February 20, 2014
Susan Fox Rogers is an author, educator, adventurer and environmentalist. This post appears on her online journal. More about Susan and her work at the conclusion.
This winter, the New York State Department of Environmental Conservation (DEC) announced its plan to eliminate the 2,200 Mute Swans living in the state by 2025.
I have a visceral reaction to any killing — spiders wander my house unharmed — but it’s not just because I’m a goofy animal lover that I don’t like this plan. Are we really smart enough to make a decision about the statewide extermination of a species of waterfowl?
Let’s talk about the reasons why the DEC has decided on this move — which has caused an outcry throughout the state, the country and even the world.
Swans are not native to New York State. There are a lot of species not native to the States. If we are going to eliminate non-native species, I suggest instead something abundant like the European Starling. It is estimated that the Mute Swan comprises only one half of one percent of the waterfowl in the state.
Swans eat the submerged aquatic vegetation that other waterfowl also eat. This is a circular argument that first presumes eradication of an introduced animal species has its own merit. Consider some of the reasoning. There are indeed many studies on submerged aquatic vegetation (SAV) that demonstrate is scarcer than it should be. But if SAV conservation is one reason for killing off the swans, won’t the SAV just become the food of the native birds when their populations increase? And who has studied those consequences? My fear is that in the absence of evidence that the Mute Swan’s existence has significant, ecosystem-wide, ecological consequences, this rash campaign will become just another layer of ecological engineering driven by human preference , with its own unintended consequences.
Let’s not first reach for a gun; let’s be more imaginative.
Swans are aggressive to other animals and humans. This is the most ridiculous reason. All animals can be aggressive. But we don’t expect birds to be aggressive because largely we stay away from their hidden nests. But Swans are big and beautiful and people do incredibly stupid things like take photographs of their infants walking toward a bird twice the size of the child. A public education program could help with this problem. Mute Swans are not sweet. They are not pets. They are enormous, aggressive birds that need space.
Swans are hazards to aviation. This is perhaps the top reason swans are to be eliminated but it suffers from much of the circular reasoning cited above. BASH (Bird Aircraft Strike Hazard) is a major expense for the airline industry. Note the language makes is sound as if birds collide with planes. “Planes hit birds all the time,” writes financial journalist Eric Uhlfelder in the New York Times. US Airways Flight 1549, which made its celebrated landing in the Hudson River, struck Canada Geese, and in the past 23 years collisions with birds have forced one plane a day to land prematurely. This number is extraordinary, and for the safety of all — birds and passengers — we should do something about it. But as with the SAV argument, where is the evidence that eradicating swans will reduce the number of large birds in the sky? When the niche they leave is filled with native species, what then? We can’t kill every large bird that flies (though we do kill off about 25,000 Canada geese a year). More inventive solutions must be found, such as mandatory airline investment in the continuing innovation of avian radar.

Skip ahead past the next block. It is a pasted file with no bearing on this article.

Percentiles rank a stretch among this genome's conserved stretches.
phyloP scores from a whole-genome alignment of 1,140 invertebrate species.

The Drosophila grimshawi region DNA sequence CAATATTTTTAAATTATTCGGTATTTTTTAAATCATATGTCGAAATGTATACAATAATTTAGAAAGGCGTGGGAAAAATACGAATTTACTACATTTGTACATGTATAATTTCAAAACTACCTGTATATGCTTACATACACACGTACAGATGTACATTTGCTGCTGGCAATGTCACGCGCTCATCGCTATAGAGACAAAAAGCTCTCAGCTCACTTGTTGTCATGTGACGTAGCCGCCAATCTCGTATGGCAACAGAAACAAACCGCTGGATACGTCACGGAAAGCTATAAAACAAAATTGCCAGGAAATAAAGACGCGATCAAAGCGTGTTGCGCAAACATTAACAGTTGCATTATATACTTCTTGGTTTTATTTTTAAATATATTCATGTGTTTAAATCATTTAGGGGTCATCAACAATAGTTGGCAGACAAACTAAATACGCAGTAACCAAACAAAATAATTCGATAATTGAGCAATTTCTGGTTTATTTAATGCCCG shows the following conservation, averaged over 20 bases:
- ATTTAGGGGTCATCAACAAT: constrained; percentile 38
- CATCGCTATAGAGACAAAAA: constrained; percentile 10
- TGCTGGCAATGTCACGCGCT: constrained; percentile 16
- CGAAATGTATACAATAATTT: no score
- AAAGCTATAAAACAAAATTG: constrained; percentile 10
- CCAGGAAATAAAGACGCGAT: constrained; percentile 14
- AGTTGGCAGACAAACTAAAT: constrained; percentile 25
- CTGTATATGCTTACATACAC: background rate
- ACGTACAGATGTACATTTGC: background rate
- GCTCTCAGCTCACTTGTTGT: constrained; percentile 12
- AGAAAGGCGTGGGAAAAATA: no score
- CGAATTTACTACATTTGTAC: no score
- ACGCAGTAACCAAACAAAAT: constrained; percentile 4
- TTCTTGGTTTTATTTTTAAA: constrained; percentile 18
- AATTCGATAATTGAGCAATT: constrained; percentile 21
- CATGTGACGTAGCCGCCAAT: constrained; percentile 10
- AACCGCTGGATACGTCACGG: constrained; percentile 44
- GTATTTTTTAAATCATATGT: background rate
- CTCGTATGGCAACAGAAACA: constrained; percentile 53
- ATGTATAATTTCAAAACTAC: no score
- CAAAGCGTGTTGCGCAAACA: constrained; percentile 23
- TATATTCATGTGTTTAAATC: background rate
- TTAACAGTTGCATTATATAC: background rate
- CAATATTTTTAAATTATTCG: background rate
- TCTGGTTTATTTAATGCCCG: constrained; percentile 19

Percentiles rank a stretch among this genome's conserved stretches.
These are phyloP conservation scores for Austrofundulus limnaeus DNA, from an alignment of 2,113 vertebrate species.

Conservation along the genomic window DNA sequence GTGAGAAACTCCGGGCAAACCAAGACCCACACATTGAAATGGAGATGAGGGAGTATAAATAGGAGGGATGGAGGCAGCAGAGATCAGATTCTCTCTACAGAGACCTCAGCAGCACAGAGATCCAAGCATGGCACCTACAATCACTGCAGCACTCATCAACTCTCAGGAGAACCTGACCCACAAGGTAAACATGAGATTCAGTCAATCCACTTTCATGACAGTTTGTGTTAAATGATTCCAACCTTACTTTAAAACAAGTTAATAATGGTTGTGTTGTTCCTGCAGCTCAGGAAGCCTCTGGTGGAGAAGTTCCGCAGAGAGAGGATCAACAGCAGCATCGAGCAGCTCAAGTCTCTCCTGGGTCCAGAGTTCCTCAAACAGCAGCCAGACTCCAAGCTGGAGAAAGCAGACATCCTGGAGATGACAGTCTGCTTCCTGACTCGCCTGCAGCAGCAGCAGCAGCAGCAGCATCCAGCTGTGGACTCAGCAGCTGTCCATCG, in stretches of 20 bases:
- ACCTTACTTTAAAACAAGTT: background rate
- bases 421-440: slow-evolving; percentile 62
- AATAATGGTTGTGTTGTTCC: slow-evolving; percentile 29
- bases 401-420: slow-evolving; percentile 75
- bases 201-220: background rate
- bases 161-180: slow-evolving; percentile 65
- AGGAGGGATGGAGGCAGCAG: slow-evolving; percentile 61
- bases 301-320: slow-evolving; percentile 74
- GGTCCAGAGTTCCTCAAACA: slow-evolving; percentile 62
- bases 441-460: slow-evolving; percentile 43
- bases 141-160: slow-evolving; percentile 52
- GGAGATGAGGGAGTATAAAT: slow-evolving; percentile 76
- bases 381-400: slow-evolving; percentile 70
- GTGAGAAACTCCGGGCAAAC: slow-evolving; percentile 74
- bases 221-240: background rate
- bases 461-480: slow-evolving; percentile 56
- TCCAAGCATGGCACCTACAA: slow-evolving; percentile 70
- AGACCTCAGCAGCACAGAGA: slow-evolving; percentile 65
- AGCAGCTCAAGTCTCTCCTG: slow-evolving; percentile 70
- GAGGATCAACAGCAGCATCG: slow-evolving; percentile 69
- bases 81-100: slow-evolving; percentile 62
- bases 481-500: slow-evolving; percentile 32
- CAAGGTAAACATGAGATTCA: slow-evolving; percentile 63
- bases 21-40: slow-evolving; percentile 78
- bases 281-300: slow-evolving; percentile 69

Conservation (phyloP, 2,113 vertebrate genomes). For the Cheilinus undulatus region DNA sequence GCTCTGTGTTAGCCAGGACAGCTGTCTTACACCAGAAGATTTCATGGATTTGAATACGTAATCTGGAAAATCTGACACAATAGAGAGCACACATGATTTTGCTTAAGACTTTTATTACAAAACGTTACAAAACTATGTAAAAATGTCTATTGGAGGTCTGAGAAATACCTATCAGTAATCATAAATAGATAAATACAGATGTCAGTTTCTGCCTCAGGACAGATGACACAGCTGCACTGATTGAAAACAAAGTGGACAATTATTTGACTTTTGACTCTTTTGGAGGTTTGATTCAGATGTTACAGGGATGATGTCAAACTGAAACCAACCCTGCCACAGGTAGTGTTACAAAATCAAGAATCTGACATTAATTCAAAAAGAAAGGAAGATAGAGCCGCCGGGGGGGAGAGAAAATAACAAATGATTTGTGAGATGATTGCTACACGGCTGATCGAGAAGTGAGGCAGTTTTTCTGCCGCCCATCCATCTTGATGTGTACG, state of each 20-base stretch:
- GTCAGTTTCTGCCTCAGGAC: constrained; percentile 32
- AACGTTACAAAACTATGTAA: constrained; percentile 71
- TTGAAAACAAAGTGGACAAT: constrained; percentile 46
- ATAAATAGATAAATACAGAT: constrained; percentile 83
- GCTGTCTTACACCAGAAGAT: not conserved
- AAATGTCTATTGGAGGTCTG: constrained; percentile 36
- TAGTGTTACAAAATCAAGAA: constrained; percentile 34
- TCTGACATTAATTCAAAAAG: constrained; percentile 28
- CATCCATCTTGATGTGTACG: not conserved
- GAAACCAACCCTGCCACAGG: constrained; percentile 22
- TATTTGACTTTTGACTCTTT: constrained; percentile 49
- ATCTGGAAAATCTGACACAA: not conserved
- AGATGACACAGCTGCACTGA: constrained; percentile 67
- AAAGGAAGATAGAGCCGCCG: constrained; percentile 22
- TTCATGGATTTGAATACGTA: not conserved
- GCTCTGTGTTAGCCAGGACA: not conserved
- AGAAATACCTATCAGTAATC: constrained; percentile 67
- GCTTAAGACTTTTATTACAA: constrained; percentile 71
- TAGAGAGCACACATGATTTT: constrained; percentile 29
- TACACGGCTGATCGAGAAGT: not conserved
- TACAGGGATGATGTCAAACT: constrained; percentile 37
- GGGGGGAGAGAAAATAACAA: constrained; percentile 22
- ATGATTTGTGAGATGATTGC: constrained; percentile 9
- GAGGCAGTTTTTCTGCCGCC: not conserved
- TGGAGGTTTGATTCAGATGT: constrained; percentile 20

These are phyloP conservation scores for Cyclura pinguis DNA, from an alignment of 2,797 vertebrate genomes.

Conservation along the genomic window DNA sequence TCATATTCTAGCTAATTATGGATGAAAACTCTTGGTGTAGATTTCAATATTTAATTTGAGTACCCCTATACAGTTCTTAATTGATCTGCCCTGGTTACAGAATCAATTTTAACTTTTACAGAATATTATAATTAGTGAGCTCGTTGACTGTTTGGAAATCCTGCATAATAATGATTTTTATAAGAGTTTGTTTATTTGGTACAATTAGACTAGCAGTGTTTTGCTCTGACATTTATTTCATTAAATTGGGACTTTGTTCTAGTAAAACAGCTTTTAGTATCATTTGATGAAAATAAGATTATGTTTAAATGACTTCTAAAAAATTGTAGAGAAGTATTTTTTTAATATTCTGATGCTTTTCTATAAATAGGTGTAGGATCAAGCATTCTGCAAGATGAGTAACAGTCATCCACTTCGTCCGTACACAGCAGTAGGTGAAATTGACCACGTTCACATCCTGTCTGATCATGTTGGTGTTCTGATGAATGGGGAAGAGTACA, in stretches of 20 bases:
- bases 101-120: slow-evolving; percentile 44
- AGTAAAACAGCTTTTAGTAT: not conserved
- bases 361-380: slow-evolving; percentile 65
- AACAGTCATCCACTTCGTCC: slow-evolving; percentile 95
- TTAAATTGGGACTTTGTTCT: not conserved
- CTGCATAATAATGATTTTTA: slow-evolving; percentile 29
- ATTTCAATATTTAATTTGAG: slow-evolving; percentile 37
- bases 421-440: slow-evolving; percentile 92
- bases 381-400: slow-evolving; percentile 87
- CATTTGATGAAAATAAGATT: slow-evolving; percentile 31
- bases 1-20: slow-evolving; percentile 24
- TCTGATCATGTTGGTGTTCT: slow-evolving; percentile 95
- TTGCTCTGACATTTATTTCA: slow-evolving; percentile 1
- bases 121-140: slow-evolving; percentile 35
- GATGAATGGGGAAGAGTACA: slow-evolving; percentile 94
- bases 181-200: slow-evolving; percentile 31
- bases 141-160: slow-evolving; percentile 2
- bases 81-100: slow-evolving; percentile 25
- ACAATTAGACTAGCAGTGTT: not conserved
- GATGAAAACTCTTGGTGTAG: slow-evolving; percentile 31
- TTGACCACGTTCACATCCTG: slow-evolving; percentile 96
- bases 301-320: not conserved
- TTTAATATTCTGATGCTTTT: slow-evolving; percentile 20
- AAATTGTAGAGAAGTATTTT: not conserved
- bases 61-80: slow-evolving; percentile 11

How about this: Let’s not first reach for a gun; let’s be more imaginative about how we can live together on this small planet. Let’s learn more. Let’s get smart before we get more stupid.
If you want to agitate: New York State Senate Bill S6589, introduced by Tony Avella calls for a two year moratorium on the mute swan slaughter until more evidence can be offered. Said Senator Avella, “I was horrified to learn that our state wildlife agency would make such an extreme, unfounded proposal.”
Susan Fox Rogers is Visiting Associate Professor of Writing at Bard College. She is the author of My Reach: A Hudson River Memoir, which Philip Roth called:
An elegantly written and beautiful book, dominated by powerful, antithetical emotions: grief over the loss of elderly parents and exhilaration with exploring a great American river. There is Huck Finn and his raft and the Mississippi—now there is Susan Fox Rogers and her kayak and the Hudson River to add to the American canon of glorious nature writing.
Susan is also the editor of twelve books, including Antarctica: Life on the Ice and Going Alone: Women’s Adventures in the Wild. She teaches writing at Bard College where there is standing-room-only for her courses.
You can read Susan’s online journal here.
Susan’s Facebook page is here.